Except that—Seridei Esh finally admits—we follow Rema, who ruled in accordance with Rosh and Rivash, that it’s generally permitted to divorce without having the money in hand to pay off the ketubbah. [Which should then mean that this husband can do so as well, leave a get for the deranged wife to take when she gets better, and they’ll work out the money at that time].

Yeshu’ot Ya’akov’s View of Support and Its Impact on Divorce

Another stumbling block is the discussion of mezonot, who’s going to feed a woman after a divorce in which the ketubbah has not been paid. As Beit Yitzchak [also by R. Yitzchak Elchanan Spektor] quoted in the name of Yeshu’ot Ya’akov, Rashba followed Rif in holding that a divorced husband no longer has to pay support, even if for some reason he has not yet paid the ketubbah.

Rosh, however, held that he has to continue paying support until the ketubbah is paid off; that’s why he was comfortable allowing the husband to wait to pay the ketubbah, since this, too, is a sufficient financial barrier to discourage men from rash divorce.

Beit Yitzchak and Yeshu’ot Ya’akov understood that to mean that we would not allow a poor man to divorce without the ketubbah payment, since we have no confidence he will be able to support her going forward.  In our case, since her relatives are going to support her, allowing him to leave a get for her without paying any money negates the original goal of the ketubbah.

Seridei Esh compliments the creativity of the idea, but isn’t sure it’s true. The simple reading of Rosh and Rivash is that they trusted the courts to enforce paying the ketubbah, giving it the same deterrent effect even if it’s not paid until later. The requirement to leave the ketubbah was to protect the woman, separate from the question of divorce being too easy.

Seridei Esh is also unsure whether her relatives’ guaranteeing her support changes the issue. One possibility is that the permission for him to deposit a get for her included the requirement that all of her financial considerations be taken care of, including the ketubbah. The other possibility is that, since her support is guaranteed and by the time she would receive this get she would be mentally competent, she could at that point take him to court for the ketubbah payment.

Privileges with Monetary Value

An idea that had been broached by Tzemach Tzedek was that the relatives could sell the ketubbah to the husband in return for a tovat hana’ah he held. [Tovat hana’ah refers to a right a person has which can lead to monetary value; a classic example is the choice of which kohen to give one’s terumah—the recipient of the terumah gets value, although the donor cannot himself benefit from the terumah. All the donor has is the tovat hana’ah, the goodwill s/he gets from giving it to this or that kohen. In this situation, it would be some power the husband had to choose as to who got a financial benefit].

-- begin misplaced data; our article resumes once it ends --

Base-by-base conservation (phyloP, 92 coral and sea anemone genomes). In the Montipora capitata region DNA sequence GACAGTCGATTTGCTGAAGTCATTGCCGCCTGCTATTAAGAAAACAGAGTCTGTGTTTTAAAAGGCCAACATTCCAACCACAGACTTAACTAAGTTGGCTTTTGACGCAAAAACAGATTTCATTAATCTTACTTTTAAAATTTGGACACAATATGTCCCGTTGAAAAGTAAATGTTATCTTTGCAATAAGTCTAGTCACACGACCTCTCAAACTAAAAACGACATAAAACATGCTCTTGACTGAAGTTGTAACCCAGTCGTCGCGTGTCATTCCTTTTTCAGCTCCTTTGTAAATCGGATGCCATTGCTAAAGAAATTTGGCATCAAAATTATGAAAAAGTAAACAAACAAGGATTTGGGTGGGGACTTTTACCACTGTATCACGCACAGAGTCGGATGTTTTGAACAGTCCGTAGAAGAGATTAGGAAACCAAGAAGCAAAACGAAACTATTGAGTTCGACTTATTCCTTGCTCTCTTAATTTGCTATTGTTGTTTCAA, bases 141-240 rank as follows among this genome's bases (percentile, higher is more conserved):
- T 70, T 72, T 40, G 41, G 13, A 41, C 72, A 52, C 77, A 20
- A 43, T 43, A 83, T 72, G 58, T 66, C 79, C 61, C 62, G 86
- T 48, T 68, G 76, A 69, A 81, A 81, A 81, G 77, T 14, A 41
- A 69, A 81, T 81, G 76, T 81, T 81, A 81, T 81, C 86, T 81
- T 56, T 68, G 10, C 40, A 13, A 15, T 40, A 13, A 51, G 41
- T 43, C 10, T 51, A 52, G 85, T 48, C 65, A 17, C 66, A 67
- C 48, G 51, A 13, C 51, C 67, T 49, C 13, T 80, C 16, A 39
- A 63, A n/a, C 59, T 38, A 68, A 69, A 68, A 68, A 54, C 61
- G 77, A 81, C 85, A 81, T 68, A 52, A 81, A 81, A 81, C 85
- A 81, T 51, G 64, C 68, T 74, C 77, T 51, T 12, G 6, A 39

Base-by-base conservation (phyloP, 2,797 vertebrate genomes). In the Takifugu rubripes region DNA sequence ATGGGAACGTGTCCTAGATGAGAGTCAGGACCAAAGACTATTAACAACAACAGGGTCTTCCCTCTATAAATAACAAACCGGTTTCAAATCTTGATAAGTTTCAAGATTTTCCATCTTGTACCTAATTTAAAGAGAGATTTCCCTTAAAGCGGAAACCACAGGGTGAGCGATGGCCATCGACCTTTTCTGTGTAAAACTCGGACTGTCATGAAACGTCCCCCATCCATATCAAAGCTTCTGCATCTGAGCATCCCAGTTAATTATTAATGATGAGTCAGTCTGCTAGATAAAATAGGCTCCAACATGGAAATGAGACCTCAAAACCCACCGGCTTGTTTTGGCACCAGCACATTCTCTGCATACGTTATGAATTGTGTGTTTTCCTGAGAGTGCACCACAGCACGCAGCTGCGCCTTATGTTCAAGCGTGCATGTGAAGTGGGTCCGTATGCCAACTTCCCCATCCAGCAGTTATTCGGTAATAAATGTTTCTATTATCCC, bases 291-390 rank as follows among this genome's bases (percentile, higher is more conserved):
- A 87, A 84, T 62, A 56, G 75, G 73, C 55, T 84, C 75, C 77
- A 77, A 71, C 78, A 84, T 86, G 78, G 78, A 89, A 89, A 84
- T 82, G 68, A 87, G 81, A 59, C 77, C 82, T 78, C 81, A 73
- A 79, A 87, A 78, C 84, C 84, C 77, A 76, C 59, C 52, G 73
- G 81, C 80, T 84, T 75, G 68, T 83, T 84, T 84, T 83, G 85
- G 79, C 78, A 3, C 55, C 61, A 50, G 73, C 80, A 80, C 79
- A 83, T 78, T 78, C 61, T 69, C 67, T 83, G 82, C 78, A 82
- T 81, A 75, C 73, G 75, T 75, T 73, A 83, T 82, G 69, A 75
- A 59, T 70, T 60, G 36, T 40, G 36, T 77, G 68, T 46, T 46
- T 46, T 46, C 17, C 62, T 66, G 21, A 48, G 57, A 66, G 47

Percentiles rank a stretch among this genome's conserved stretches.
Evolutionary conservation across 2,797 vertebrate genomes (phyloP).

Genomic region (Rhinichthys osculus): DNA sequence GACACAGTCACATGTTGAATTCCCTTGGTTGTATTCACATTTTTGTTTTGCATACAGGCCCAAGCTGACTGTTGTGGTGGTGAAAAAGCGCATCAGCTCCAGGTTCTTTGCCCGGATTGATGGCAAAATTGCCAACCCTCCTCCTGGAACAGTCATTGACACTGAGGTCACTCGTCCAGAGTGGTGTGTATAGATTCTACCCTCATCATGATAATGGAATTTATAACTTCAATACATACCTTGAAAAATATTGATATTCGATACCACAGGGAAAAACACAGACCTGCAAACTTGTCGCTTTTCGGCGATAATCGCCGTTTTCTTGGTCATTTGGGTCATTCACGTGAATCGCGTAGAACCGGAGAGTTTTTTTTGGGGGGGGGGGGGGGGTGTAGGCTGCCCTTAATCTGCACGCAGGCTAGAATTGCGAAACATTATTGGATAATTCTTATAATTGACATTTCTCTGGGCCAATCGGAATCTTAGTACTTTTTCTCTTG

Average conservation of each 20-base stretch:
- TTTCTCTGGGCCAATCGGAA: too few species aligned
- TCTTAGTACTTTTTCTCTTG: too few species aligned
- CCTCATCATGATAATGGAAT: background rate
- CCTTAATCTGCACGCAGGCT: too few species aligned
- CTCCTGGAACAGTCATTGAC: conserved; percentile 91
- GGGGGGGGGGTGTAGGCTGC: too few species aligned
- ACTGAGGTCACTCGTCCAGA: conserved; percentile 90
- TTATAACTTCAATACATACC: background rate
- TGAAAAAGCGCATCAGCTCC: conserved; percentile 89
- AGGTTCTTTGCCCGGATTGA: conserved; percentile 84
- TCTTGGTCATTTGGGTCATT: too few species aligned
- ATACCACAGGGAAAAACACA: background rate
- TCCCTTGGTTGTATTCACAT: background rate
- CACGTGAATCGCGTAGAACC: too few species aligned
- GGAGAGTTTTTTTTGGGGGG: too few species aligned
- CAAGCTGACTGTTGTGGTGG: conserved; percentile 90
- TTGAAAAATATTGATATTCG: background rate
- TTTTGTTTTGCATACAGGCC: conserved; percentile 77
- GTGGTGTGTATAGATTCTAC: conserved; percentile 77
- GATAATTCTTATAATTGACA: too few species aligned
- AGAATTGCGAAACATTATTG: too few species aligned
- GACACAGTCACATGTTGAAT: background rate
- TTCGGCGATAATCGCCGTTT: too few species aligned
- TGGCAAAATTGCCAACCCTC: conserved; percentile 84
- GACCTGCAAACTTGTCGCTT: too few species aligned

Tzemach Tzedeck had assumed, however, that the profits from this right would support her. In the current case, that’s both not a concern, since the relatives are doing it, and not a solution, since the value of this man’s tovat hana’ah came nowhere close to his financial obligations to her. Moreover, Chatam Sofer doubted the whole idea, that transferring a tovat hana’ah [Seridei Esh notes that halachah isn’t clear as to whether we even think of tovat hana’ah as an economic good] can substitute for paying the ketubbah.

Nonetheless, enough authorities accepted the idea that R. Weinberg was willing to include it in his hierarchy of possibilities. That is, in his view, the husband should ideally leave the ketubbah payment, as is customary; if not, he should sell the relatives his tovat hana’ah rights, as the Tzemach Tzedek said. If neither of those are possible, there’s room to be lenient, based on those opinions that said he could delay ketubbah payment to when she came to collect it. In that latter situation, though, R. Weinberg thought he should have to leave a well-guaranteed promissory note [giving further strength to her claims for the money].

The Dowry

The last issue was the dowry, whose existence he denied. There’s no way he can sell it back to the relatives for any privileges he has, then, since he denies its existence. Instead, R. Weinberg says he should be required to take an oath committing to immediate payment of the dowry (as soon as he has the funds) if the wife recovers, and proves to a court’s satisfaction that he had in fact been given one.

Once he does all that, R. Weinberg is prepared to agree to a heter me’ah rabbanim for this man.

A fine example, to me, of halachah’s attempt and concern that all parties to a difficult situation be dealt with as fairly and productively as possible.

About Gidon Rothstein